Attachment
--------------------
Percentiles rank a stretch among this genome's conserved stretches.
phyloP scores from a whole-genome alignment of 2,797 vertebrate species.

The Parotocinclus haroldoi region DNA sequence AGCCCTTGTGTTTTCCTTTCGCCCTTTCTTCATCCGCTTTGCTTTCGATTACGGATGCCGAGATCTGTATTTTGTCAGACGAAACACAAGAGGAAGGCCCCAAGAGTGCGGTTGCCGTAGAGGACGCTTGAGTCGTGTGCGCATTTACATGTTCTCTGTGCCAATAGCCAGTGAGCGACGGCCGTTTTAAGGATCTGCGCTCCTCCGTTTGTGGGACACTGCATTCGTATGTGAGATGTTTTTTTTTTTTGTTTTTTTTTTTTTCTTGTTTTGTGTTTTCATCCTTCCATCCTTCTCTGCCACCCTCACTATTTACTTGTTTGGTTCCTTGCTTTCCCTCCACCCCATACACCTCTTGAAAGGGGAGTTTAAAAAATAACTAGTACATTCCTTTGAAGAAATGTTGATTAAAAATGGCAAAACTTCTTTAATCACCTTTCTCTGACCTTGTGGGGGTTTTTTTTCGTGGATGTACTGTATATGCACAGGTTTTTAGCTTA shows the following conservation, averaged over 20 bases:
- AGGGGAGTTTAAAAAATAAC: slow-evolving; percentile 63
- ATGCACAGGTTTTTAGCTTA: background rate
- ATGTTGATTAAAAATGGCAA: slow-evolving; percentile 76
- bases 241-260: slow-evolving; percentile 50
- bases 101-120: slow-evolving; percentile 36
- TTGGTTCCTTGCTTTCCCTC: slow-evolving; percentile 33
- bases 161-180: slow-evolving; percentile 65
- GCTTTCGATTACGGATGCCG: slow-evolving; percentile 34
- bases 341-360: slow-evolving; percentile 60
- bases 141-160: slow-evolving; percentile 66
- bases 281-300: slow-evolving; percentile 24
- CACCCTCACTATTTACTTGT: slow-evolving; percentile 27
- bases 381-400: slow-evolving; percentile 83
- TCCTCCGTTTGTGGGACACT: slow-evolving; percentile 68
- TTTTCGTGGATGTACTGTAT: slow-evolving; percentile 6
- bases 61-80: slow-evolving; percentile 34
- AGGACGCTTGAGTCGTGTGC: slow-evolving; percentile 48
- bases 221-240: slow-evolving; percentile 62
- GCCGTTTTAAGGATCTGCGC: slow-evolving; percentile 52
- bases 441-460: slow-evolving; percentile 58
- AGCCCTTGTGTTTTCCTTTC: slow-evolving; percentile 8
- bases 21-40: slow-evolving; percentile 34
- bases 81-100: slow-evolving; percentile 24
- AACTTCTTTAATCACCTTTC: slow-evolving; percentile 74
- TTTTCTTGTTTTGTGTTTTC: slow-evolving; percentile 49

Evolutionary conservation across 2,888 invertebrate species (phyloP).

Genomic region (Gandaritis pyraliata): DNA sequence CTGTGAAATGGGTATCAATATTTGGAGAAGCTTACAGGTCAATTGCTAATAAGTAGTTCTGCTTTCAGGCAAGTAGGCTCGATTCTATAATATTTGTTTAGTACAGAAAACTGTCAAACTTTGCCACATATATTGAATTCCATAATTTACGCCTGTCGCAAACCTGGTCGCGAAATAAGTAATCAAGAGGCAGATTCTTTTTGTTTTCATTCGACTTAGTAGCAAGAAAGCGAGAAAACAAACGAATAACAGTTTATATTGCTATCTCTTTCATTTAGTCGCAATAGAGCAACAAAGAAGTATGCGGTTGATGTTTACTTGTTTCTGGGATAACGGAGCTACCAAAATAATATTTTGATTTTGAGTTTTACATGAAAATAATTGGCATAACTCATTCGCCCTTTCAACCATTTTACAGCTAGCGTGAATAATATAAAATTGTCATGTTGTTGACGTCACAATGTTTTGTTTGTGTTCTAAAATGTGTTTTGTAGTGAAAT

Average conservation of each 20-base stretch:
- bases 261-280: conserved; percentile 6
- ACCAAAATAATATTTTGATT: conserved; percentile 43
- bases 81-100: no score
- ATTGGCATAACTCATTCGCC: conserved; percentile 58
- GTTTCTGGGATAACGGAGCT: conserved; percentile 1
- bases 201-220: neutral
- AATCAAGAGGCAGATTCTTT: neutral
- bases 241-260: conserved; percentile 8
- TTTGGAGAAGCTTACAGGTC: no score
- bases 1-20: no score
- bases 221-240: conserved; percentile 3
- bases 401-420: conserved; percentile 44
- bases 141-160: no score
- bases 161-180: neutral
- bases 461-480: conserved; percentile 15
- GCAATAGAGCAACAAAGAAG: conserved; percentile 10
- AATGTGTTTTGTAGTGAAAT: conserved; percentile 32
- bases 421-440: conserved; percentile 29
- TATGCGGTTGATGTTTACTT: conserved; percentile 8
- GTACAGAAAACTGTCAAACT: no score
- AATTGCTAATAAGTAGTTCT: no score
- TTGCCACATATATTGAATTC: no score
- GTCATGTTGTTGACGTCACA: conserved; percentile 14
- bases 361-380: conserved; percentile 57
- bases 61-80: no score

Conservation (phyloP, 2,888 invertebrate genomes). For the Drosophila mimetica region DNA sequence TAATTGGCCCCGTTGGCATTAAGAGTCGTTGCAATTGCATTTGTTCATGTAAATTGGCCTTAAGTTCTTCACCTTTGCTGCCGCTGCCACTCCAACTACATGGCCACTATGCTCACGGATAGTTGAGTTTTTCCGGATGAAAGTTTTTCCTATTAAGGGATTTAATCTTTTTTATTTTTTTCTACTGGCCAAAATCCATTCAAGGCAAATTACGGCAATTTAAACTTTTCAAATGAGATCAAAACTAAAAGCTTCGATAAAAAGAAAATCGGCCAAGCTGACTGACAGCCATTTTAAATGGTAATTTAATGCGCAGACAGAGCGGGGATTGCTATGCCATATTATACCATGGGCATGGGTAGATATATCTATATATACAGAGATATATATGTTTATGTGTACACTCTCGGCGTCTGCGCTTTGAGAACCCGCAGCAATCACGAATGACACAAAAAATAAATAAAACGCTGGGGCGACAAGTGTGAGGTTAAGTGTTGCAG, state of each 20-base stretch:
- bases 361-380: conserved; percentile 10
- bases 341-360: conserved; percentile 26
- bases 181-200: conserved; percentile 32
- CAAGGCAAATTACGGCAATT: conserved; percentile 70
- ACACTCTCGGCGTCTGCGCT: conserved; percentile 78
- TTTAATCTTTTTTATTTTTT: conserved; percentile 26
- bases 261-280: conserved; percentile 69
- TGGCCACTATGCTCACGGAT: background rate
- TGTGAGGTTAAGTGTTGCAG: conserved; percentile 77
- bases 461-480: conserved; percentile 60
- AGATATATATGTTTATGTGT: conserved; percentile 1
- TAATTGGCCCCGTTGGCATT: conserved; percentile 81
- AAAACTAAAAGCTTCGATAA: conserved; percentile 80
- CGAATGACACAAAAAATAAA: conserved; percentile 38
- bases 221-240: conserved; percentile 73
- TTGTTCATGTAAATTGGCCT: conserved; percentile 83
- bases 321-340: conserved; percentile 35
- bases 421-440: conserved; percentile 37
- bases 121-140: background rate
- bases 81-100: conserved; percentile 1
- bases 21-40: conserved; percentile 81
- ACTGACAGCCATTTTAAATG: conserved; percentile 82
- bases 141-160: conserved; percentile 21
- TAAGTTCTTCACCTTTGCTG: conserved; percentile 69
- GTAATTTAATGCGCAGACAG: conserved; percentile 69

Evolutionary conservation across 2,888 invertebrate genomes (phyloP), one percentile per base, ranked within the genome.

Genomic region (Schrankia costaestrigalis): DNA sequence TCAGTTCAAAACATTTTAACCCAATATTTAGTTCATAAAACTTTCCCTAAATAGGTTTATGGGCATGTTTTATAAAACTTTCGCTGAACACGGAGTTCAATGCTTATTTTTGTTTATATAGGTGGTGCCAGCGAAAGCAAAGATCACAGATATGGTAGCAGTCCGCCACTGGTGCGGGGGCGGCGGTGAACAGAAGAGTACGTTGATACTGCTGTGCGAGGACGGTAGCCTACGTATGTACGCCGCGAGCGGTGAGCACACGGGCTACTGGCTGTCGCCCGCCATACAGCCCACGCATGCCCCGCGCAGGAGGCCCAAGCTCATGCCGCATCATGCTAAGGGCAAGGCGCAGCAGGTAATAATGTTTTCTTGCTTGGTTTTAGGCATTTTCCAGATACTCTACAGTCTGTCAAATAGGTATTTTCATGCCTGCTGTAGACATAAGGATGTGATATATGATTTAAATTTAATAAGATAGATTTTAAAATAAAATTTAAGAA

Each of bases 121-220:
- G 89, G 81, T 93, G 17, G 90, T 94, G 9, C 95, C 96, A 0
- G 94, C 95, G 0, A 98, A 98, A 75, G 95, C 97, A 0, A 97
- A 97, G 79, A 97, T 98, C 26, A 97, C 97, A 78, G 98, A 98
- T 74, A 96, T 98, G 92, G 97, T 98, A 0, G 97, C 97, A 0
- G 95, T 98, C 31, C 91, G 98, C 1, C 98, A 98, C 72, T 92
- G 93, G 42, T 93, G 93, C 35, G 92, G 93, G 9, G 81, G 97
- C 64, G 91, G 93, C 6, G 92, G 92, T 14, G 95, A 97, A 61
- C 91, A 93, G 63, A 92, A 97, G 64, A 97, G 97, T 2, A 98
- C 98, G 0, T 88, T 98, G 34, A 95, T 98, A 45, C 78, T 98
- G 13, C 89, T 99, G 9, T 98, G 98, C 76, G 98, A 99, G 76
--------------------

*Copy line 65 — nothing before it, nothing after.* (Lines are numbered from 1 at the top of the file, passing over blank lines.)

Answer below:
- TGGCCACTATGCTCACGGAT: background rate